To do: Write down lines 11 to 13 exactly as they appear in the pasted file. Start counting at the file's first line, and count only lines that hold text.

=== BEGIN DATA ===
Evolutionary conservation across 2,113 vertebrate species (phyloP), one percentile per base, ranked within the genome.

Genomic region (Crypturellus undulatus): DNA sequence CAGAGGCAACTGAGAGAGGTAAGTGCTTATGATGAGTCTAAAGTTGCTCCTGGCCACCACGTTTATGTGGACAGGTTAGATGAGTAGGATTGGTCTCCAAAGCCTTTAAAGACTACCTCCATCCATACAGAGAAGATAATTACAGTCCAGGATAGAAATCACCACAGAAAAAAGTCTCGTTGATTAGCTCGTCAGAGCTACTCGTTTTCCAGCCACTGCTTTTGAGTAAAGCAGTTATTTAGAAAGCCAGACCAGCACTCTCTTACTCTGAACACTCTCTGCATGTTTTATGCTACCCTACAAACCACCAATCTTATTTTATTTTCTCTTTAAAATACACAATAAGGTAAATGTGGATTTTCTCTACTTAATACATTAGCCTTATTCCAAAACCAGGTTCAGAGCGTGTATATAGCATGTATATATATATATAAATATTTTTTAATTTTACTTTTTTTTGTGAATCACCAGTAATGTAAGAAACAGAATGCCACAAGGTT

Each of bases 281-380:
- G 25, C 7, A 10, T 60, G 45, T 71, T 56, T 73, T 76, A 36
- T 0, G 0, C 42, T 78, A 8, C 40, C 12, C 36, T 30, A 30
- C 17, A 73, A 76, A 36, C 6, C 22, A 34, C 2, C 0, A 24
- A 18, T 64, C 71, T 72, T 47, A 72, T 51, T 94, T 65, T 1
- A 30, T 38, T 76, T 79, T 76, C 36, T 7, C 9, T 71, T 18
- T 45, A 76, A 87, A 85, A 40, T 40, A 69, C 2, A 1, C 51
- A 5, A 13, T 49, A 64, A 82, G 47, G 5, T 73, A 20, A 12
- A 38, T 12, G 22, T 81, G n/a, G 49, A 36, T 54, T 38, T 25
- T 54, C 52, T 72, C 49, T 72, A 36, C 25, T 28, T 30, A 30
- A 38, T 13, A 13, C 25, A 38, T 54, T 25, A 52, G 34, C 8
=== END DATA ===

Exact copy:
- A 38, T 12, G 22, T 81, G n/a, G 49, A 36, T 54, T 38, T 25
- T 54, C 52, T 72, C 49, T 72, A 36, C 25, T 28, T 30, A 30
- A 38, T 13, A 13, C 25, A 38, T 54, T 25, A 52, G 34, C 8